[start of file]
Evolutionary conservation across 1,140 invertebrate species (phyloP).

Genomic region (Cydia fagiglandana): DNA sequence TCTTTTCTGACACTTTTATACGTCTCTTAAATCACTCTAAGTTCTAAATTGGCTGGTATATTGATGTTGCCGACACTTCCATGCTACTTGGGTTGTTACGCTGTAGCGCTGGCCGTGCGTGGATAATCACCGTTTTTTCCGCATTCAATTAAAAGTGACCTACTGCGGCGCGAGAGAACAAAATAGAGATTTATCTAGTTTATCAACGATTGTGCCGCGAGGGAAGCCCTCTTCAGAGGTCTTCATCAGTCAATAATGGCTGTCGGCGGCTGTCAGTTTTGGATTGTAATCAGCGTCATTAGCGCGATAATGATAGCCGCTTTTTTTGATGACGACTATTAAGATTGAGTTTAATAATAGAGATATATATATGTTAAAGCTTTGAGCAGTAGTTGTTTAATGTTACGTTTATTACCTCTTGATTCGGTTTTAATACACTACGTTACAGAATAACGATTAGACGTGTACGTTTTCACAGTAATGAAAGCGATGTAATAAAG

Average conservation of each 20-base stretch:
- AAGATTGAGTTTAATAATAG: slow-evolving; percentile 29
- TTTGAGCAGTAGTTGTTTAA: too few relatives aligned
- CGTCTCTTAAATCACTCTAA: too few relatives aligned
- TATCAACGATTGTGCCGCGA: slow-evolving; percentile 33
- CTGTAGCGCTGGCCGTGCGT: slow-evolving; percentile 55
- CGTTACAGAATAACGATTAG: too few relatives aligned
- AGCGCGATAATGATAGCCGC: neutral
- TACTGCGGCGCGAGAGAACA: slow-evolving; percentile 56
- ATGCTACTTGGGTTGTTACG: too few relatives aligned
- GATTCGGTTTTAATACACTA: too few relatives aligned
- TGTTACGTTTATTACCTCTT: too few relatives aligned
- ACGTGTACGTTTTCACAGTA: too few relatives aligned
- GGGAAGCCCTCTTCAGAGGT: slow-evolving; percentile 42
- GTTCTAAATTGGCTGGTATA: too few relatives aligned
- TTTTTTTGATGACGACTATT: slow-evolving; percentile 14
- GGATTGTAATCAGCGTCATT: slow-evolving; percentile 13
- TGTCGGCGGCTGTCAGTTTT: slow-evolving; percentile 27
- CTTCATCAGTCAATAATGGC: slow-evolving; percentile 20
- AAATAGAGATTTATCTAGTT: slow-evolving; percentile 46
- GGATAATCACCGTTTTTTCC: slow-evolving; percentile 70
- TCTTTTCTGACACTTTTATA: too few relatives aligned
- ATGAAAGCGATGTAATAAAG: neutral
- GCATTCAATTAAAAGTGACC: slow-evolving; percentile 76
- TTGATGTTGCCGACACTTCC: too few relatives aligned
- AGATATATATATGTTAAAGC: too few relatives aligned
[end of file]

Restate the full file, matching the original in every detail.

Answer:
Evolutionary conservation across 1,140 invertebrate species (phyloP).

Genomic region (Cydia fagiglandana): DNA sequence TCTTTTCTGACACTTTTATACGTCTCTTAAATCACTCTAAGTTCTAAATTGGCTGGTATATTGATGTTGCCGACACTTCCATGCTACTTGGGTTGTTACGCTGTAGCGCTGGCCGTGCGTGGATAATCACCGTTTTTTCCGCATTCAATTAAAAGTGACCTACTGCGGCGCGAGAGAACAAAATAGAGATTTATCTAGTTTATCAACGATTGTGCCGCGAGGGAAGCCCTCTTCAGAGGTCTTCATCAGTCAATAATGGCTGTCGGCGGCTGTCAGTTTTGGATTGTAATCAGCGTCATTAGCGCGATAATGATAGCCGCTTTTTTTGATGACGACTATTAAGATTGAGTTTAATAATAGAGATATATATATGTTAAAGCTTTGAGCAGTAGTTGTTTAATGTTACGTTTATTACCTCTTGATTCGGTTTTAATACACTACGTTACAGAATAACGATTAGACGTGTACGTTTTCACAGTAATGAAAGCGATGTAATAAAG

Average conservation of each 20-base stretch:
- AAGATTGAGTTTAATAATAG: slow-evolving; percentile 29
- TTTGAGCAGTAGTTGTTTAA: too few relatives aligned
- CGTCTCTTAAATCACTCTAA: too few relatives aligned
- TATCAACGATTGTGCCGCGA: slow-evolving; percentile 33
- CTGTAGCGCTGGCCGTGCGT: slow-evolving; percentile 55
- CGTTACAGAATAACGATTAG: too few relatives aligned
- AGCGCGATAATGATAGCCGC: neutral
- TACTGCGGCGCGAGAGAACA: slow-evolving; percentile 56
- ATGCTACTTGGGTTGTTACG: too few relatives aligned
- GATTCGGTTTTAATACACTA: too few relatives aligned
- TGTTACGTTTATTACCTCTT: too few relatives aligned
- ACGTGTACGTTTTCACAGTA: too few relatives aligned
- GGGAAGCCCTCTTCAGAGGT: slow-evolving; percentile 42
- GTTCTAAATTGGCTGGTATA: too few relatives aligned
- TTTTTTTGATGACGACTATT: slow-evolving; percentile 14
- GGATTGTAATCAGCGTCATT: slow-evolving; percentile 13
- TGTCGGCGGCTGTCAGTTTT: slow-evolving; percentile 27
- CTTCATCAGTCAATAATGGC: slow-evolving; percentile 20
- AAATAGAGATTTATCTAGTT: slow-evolving; percentile 46
- GGATAATCACCGTTTTTTCC: slow-evolving; percentile 70
- TCTTTTCTGACACTTTTATA: too few relatives aligned
- ATGAAAGCGATGTAATAAAG: neutral
- GCATTCAATTAAAAGTGACC: slow-evolving; percentile 76
- TTGATGTTGCCGACACTTCC: too few relatives aligned
- AGATATATATATGTTAAAGC: too few relatives aligned